Late Monday evening, November 22, 2010, a panic occurred amongst a crowd crossing a bridge in Phnom Penh the result of which is estimated at more than 350 people. Monday was the last day of a water festival and many were going Diamond Island where there was a final concert. At some point and authorities are speculating about this, some people were possibly electrocuted by faulty lights or some people became worried that the bridge was going to collapse and a stampede started. During the uncontrolled melee, people were literally trampled to death. The bridge, which is so narrow that only 2 cars can barely pass one another, became engorged with people to the point where some jumped into the river 4 metres below to escape.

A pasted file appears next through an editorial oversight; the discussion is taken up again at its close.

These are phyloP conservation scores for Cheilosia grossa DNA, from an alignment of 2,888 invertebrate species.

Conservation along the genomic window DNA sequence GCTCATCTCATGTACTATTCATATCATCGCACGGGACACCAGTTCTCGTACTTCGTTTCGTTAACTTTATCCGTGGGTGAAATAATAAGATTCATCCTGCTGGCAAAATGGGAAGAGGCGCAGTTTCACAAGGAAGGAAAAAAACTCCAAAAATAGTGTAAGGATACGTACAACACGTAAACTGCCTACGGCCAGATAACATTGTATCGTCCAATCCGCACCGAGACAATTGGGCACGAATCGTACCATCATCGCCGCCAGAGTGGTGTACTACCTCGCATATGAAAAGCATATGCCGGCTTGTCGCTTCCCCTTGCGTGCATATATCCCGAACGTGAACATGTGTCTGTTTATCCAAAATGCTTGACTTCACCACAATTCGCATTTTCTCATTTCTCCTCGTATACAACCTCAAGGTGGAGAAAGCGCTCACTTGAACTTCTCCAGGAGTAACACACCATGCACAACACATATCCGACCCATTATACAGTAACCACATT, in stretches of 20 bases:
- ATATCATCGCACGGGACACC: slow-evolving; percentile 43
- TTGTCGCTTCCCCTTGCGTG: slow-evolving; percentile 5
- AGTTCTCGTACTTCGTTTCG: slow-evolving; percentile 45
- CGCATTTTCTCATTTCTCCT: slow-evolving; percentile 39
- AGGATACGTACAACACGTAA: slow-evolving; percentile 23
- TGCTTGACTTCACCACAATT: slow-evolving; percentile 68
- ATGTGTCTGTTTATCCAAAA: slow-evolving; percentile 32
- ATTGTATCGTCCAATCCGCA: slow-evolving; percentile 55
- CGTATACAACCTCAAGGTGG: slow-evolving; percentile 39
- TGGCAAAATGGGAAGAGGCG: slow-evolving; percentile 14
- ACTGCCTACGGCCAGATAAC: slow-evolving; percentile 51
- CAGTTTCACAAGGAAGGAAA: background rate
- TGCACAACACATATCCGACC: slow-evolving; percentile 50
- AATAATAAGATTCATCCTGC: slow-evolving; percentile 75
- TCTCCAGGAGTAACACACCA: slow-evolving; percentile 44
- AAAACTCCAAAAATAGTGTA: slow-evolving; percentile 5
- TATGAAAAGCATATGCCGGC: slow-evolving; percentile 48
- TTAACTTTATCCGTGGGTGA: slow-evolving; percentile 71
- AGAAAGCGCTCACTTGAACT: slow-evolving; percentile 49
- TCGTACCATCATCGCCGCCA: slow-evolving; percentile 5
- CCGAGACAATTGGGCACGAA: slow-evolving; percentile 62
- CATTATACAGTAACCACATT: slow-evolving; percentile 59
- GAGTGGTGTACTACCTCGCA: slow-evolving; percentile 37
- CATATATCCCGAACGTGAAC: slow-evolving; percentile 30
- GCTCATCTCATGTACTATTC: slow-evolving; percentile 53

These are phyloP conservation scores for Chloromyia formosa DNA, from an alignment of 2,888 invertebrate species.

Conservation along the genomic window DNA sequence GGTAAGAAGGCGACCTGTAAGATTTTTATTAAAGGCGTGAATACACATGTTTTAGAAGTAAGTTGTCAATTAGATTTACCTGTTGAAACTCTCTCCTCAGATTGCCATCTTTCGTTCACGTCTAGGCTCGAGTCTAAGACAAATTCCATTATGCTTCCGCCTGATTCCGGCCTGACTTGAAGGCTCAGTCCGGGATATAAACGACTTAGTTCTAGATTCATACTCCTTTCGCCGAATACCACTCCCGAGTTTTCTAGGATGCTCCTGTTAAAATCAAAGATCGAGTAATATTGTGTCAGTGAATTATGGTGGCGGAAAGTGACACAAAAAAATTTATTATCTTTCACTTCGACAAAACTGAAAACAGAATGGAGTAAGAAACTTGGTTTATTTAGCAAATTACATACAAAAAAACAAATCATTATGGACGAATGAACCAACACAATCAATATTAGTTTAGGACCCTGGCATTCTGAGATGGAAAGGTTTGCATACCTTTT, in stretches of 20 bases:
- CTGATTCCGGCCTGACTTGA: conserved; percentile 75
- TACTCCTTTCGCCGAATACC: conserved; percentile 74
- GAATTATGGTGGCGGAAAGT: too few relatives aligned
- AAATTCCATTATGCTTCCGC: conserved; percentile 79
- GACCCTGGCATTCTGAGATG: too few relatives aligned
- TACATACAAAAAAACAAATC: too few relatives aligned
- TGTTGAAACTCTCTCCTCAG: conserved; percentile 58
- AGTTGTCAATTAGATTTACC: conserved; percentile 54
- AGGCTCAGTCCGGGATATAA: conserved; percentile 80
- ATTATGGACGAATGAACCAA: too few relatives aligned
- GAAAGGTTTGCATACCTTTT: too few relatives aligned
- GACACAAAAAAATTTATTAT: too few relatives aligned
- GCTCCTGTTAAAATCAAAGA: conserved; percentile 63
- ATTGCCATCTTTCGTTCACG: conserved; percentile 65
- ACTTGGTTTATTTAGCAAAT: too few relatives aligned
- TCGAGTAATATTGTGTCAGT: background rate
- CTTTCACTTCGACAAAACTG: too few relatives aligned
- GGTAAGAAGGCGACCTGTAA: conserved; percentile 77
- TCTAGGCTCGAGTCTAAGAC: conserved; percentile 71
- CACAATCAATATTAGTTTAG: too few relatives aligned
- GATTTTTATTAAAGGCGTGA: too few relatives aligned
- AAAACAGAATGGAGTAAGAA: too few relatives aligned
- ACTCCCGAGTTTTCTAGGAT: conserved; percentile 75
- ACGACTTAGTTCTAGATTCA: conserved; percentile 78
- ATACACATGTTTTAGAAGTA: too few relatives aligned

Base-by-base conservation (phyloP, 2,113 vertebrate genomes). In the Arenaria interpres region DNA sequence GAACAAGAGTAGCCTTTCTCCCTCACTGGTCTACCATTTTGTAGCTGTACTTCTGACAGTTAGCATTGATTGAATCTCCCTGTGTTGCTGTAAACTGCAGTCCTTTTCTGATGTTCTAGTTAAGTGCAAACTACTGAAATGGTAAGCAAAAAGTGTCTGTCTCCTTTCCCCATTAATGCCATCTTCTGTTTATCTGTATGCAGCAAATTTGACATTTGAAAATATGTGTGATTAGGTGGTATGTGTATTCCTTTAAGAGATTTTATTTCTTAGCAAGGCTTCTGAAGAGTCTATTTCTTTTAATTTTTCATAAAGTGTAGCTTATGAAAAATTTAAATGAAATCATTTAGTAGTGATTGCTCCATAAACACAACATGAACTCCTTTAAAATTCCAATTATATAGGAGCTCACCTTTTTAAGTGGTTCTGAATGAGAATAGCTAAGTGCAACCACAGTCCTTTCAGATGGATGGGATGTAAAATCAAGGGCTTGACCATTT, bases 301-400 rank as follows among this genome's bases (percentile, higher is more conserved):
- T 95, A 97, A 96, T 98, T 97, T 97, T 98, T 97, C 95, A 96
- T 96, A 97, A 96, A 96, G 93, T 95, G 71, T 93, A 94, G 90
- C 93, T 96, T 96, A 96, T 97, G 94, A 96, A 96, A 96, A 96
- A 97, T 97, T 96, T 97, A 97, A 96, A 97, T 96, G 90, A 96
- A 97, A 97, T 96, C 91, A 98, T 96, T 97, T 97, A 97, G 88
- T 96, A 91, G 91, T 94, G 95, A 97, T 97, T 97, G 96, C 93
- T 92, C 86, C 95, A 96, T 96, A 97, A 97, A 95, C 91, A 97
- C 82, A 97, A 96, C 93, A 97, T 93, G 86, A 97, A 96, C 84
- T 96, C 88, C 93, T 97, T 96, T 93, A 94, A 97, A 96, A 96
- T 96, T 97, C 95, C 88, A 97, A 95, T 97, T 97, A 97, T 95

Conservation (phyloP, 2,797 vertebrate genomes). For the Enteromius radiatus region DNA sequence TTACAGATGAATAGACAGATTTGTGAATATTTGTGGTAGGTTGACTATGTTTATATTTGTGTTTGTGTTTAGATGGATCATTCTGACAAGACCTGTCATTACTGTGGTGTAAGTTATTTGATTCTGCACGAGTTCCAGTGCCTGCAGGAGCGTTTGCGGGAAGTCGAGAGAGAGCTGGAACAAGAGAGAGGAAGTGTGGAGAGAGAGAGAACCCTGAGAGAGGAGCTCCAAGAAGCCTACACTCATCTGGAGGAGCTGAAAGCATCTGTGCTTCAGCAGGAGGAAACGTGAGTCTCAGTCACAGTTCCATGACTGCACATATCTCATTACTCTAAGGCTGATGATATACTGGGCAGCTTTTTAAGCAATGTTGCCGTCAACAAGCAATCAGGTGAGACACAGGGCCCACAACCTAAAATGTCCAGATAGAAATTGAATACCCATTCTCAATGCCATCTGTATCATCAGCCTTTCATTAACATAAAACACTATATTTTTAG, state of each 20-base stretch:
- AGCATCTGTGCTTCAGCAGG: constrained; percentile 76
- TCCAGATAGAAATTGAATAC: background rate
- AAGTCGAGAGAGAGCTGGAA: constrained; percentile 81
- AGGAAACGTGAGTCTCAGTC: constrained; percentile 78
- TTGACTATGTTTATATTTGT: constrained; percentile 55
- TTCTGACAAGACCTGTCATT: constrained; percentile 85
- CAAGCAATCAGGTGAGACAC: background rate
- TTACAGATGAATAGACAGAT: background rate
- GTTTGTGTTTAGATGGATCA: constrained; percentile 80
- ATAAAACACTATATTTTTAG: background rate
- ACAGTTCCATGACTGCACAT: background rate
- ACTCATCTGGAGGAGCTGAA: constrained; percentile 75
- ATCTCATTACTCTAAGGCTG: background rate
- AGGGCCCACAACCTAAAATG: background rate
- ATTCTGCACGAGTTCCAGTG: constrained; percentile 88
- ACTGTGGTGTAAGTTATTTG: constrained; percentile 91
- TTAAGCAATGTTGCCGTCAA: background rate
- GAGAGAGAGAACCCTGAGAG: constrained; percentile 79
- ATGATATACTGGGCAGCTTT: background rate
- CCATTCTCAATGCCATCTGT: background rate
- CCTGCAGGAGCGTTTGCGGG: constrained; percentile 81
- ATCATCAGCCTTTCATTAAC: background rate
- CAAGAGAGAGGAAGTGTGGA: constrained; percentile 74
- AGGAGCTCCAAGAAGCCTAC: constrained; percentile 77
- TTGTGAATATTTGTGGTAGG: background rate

Eye witness accounts the day after tell of a bridge covered with blood and littered with shoes, supposedly thousands of shoes. However the full extent of the tragedy has yet to play out. Some of those who died came from the countryside and their relatives do not yet have any idea of what may have happened. As such, bodies may go unclaimed for some time.
The Prime Minister said Cambodia would hold a national day of mourning on Thursday describing this as Cambodia’s darkest hour since the Khmer Rouge, whose 1975-1979 rule left up to a quarter of the population dead.
The stampede was the world’s worst since January 2006, when 362 Muslim pilgrims were crushed to death while performing a stoning ritual at the entrance to the Jamarat Bridge near Mecca in Saudi Arabia.
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Video from Britain’s Telegraph
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